This event was organised jointly by the three RSC regions London, Eastern and South East. Held in the impressive building of Goodenough College, the aim was to bring together a group of like-minded work-based learning (WBL) providers and to give them the opportunity to listen to a range of sector related topics. The day attracted 65 delegates from across the regions representing all areas of responsibility and a broad range of vocational programmes.
The event was led by a presentation from Victor Farlie (above), Chair of the London Work Based Learning Alliance (LWBLA). Victor gave an interesting strategic view of the work based learning sector. The session covered long term trends, business expectations and some of the drivers that today’s providers are confronted with. Victor Farlie – presentation
Following the opening presentation, Ron Mitchell and Danny Atwere from LSN gave an insight into what mobile technology was currently available to both learners and assessors. The range includes the many free applications that are available to download from the web, small communication and evidence gathering devices, many of which are already owned by learners, e.g. mobile phones, games consoles and MP3s. Danny also informed the delegates of the advantages of working in partnership with a FE college and applying for a MoLeNET grant.
Mobile Technology presentation
Jane Hart, a social Media and learning consultant, presented her views and experience on how social networking is already being used in e-learning. Jane regularly presents at e-learning conferences and events in the UK, internationally and globally online. She has also written a number of printed and e-books about learning technologies.
The Future of e-Learning is Social Learning
The day’s events continued with an introduction to Moodle by Richard Goddard from Learning Objectivity. Faced with a good mix of delegates that was made up of users, contemplators and non-users, Richard gave a brief layman’s insight to the open-source learning environment, Moodle, and its use and applications. What is Moodle?
The afternoon sessions continued with two presentations on e-portfolios. The first to go was Skillwise user, Tori Pickup from Introtrain. Introtrain is a provider based in Oxfordshire that specialises in delivering training in hairdressing. To encourage providers to use e-portfolios in this vocational area is challenging but Introtrain has embraced the technology and now it is widely used by their learners at all levels. Tori explained how they use their e-portfolio alongside some of the more conventional methods of evidence collecting to assist those learners that have restricted access to computers and technology. Introtrain presentation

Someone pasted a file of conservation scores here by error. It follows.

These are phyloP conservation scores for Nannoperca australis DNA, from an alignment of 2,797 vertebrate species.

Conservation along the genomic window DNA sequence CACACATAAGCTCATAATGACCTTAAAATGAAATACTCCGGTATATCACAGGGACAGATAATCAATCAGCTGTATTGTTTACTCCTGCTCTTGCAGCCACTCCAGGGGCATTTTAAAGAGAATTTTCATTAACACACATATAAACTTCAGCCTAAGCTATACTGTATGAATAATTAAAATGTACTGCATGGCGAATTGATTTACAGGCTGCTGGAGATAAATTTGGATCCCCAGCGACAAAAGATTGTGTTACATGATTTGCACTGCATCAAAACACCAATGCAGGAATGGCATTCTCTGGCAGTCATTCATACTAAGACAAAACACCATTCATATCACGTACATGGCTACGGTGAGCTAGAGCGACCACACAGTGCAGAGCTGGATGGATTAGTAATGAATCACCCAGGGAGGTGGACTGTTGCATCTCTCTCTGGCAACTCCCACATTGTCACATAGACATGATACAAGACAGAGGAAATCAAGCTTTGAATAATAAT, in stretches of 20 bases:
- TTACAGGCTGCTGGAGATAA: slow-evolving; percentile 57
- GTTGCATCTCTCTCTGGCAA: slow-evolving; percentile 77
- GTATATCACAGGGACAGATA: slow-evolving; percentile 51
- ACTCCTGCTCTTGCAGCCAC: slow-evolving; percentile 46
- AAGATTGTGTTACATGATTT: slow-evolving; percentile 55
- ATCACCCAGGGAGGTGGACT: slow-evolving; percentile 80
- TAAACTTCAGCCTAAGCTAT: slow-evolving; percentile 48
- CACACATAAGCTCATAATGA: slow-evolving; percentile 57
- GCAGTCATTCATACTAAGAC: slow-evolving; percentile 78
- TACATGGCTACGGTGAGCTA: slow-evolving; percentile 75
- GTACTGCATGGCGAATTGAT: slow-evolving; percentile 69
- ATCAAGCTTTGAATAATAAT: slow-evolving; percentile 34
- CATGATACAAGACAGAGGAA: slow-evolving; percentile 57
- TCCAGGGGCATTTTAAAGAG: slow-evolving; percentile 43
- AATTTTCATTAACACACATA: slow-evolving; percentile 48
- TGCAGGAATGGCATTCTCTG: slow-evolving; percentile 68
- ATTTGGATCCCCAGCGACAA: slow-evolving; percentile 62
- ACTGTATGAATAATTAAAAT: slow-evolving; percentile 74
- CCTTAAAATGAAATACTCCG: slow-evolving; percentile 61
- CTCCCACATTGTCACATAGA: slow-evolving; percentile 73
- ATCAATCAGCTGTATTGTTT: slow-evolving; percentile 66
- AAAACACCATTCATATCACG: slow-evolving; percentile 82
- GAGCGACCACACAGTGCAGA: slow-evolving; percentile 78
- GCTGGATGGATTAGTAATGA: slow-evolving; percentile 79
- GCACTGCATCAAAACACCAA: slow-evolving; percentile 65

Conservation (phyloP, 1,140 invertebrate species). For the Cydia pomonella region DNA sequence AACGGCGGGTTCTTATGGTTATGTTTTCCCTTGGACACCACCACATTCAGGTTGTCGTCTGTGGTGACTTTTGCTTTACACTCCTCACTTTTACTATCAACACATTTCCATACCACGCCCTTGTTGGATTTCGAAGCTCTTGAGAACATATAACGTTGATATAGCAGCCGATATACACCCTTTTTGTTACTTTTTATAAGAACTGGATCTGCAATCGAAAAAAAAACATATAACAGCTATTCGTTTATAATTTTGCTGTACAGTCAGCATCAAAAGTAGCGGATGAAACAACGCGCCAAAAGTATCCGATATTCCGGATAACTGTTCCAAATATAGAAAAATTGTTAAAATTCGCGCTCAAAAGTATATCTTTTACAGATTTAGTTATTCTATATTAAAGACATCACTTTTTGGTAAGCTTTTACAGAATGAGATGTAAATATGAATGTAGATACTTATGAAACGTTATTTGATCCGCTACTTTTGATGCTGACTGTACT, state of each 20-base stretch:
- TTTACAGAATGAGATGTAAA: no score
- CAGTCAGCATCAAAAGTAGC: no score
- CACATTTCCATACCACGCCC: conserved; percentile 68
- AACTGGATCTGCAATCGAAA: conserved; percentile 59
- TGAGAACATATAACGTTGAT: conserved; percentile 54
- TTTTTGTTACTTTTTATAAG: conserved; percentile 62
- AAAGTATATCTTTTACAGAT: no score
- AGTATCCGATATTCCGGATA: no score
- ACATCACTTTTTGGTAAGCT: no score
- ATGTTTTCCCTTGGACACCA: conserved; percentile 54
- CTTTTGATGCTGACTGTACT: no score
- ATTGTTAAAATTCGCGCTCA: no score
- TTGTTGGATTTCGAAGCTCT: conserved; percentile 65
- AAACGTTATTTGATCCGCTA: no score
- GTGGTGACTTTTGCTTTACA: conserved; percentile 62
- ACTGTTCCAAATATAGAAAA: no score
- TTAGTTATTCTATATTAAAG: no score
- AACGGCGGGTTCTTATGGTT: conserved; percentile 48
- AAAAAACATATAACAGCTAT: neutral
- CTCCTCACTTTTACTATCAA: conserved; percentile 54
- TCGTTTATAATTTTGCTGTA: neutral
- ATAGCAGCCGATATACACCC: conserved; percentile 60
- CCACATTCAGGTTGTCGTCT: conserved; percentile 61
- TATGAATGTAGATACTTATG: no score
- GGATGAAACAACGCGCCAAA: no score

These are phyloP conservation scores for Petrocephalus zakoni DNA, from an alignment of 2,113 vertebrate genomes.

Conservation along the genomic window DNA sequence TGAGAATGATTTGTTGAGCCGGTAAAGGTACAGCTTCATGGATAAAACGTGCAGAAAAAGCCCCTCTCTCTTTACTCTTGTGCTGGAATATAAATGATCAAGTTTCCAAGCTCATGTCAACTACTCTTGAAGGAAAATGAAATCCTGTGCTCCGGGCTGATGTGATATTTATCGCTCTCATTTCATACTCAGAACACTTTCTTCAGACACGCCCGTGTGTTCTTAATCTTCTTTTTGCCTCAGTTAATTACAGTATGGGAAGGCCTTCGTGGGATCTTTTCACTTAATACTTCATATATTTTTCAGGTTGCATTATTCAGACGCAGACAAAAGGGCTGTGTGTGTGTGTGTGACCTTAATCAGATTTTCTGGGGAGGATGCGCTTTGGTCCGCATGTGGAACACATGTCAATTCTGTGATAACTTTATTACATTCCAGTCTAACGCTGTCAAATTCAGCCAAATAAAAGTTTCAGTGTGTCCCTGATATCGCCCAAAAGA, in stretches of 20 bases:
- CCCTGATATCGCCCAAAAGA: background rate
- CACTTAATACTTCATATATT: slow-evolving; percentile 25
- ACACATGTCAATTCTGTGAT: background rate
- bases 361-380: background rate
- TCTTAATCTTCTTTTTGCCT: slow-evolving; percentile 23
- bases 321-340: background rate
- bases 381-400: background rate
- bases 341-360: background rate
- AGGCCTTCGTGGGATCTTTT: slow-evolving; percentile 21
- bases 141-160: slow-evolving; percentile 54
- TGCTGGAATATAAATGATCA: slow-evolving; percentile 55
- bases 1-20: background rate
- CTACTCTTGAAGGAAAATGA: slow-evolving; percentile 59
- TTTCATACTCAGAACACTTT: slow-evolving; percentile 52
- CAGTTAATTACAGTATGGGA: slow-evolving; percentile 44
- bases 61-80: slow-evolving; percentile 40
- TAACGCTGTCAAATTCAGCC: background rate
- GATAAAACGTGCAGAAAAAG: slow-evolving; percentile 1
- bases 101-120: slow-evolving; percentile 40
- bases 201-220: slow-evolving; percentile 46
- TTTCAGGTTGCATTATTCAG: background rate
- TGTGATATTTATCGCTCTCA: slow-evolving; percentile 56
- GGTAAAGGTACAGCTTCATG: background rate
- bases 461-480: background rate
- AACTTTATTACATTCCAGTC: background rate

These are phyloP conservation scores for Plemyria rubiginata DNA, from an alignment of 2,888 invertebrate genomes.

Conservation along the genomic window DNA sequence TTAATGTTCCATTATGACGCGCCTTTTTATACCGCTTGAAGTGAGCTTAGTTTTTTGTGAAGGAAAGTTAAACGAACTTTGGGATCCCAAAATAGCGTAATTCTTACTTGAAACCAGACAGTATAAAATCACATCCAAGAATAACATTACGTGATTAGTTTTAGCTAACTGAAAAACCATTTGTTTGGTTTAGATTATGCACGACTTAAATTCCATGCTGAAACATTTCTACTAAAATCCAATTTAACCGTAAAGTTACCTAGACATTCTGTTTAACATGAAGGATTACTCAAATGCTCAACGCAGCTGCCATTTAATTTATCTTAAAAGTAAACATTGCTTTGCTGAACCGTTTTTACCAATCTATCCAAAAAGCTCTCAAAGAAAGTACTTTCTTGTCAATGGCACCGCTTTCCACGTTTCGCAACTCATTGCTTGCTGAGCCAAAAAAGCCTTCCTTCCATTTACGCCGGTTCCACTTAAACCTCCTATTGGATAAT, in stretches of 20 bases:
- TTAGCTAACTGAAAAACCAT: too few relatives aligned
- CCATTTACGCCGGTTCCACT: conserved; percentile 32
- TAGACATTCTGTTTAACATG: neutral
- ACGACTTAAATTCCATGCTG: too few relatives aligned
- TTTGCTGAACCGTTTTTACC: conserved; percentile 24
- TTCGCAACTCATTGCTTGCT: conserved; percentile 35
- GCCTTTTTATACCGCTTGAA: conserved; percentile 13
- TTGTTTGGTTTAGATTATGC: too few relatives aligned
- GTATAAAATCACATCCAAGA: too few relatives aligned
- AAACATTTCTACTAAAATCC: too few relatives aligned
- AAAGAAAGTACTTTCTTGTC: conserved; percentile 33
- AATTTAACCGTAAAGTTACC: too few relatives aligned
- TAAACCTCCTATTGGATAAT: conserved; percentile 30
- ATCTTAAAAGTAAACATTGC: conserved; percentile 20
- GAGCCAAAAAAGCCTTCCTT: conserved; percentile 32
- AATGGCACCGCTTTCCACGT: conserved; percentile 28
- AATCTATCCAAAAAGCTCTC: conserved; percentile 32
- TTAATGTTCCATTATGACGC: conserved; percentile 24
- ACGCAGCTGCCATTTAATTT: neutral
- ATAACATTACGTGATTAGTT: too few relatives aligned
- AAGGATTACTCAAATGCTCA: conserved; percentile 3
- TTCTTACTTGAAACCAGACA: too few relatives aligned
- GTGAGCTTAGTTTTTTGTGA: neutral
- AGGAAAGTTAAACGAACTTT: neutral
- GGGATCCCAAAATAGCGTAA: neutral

The second e-portfolio presentation was from Mel Jones of NVQUK who spoke about an alternative system and how it works with provider MIS systems. The tracking and reporting systems that are available with the product featured highly during the presentation.
Dr Simon Ball from JISC TechDis gave a very informative and enthusiastic presentation on inclusion and accessibility. Dr Ball made an entertaining start to his session by asking all the delegates to tear a piece of paper while trying to follow some ‘normal’ instructions. This simple exercise established that even the most alert and receptive person does not always fully understand what is meant. The presentation went on to give the audience a host of ideas and techniques on how to make a session more inclusive. Dr Simon Ball – presentation
The day closed with a hands-on session on audience response technology, also known as voting systems, by Rob Anderson from Qwizdom. To illustrate some of the uses of the system the audience were issued with small wireless consoles and asked a series of simple questions. The answers and feed back were instantly presented in various formats and the audience were shown how the results could be categorised by individual, gender or any other pre-programmed variable.
The day ended with a clear consensus that a similar event should be run again next year.